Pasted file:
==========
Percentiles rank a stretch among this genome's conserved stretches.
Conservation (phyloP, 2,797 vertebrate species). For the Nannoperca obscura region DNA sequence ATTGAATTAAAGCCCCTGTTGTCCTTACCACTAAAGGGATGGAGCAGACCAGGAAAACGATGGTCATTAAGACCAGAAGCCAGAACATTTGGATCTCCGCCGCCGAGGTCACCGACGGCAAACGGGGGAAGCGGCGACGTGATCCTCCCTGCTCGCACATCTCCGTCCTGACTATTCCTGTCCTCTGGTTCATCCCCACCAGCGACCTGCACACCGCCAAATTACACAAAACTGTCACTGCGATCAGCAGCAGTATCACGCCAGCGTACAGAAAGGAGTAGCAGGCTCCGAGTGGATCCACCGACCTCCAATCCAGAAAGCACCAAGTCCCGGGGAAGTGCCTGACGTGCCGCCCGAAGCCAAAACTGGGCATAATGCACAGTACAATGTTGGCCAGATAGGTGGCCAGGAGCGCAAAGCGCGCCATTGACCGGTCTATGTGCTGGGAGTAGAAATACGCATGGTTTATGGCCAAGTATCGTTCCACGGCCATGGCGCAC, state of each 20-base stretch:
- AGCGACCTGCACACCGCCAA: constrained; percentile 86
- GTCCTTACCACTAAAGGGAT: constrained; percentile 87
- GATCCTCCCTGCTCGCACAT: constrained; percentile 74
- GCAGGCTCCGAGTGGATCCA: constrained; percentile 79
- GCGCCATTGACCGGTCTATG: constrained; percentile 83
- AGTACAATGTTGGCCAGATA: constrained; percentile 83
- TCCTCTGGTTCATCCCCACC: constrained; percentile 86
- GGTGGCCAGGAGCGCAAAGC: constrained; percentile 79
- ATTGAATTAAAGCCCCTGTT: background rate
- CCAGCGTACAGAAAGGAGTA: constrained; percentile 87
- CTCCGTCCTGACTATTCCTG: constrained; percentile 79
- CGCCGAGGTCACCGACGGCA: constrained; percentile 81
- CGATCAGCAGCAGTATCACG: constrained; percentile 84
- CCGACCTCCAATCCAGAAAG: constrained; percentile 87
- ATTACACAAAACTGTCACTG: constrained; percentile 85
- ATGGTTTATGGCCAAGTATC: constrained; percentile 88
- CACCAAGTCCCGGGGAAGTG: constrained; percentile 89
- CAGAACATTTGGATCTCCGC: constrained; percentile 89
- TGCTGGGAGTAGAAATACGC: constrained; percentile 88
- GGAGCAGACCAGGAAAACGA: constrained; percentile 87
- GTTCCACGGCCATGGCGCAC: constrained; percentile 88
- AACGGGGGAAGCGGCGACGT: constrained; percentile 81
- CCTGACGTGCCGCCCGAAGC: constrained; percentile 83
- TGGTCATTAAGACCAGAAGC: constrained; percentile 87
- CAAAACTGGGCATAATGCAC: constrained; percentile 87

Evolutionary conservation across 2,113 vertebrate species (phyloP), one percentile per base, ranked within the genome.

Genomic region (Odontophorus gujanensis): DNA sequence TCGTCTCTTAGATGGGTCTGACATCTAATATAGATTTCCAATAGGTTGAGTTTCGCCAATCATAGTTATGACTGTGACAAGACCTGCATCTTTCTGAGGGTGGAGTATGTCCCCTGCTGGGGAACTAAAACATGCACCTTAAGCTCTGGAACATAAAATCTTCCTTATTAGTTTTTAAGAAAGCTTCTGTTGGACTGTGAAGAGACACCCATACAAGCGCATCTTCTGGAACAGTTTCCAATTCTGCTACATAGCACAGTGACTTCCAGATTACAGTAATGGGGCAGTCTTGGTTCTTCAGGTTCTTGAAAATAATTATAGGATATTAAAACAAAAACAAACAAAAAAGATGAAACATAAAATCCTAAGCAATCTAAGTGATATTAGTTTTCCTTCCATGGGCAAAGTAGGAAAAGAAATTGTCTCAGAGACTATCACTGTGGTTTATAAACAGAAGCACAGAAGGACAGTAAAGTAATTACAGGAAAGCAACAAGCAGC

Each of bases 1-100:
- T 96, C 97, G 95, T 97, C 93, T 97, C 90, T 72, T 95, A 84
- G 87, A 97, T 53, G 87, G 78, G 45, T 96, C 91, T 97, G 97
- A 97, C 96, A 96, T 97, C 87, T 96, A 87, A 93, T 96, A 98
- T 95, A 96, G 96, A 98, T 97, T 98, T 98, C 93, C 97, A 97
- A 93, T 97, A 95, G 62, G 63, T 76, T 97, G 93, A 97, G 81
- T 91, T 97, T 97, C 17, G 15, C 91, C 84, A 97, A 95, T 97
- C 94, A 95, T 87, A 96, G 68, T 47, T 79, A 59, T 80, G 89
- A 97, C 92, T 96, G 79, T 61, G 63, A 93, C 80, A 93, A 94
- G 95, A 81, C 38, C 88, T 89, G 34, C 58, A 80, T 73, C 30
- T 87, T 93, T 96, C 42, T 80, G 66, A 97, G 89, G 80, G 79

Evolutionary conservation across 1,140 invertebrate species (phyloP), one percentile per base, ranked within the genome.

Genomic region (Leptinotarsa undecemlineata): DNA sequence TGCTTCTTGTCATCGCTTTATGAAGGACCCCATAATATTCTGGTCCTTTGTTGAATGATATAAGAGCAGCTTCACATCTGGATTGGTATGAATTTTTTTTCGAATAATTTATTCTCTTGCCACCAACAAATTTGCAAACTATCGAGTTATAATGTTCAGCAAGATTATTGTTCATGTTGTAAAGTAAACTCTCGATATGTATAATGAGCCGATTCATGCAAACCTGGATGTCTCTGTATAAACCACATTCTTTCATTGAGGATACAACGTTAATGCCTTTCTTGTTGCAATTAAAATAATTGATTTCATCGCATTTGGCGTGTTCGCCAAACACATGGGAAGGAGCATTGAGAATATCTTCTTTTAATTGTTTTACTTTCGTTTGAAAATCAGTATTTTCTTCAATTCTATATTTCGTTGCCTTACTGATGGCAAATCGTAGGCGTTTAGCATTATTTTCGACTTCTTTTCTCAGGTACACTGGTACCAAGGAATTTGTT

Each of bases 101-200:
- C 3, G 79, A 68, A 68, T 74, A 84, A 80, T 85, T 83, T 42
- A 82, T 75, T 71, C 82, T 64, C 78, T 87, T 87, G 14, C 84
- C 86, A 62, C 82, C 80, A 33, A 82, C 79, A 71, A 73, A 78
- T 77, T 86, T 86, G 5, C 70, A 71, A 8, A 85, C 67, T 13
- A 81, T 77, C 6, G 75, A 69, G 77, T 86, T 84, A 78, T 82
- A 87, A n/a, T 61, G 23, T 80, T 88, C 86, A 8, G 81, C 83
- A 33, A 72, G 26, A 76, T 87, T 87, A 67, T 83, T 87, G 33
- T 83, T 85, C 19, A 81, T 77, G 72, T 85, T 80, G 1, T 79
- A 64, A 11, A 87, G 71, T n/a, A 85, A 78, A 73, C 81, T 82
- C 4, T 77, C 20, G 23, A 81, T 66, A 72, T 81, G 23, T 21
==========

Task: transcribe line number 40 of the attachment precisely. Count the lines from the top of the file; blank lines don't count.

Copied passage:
- T 87, T 93, T 96, C 42, T 80, G 66, A 97, G 89, G 80, G 79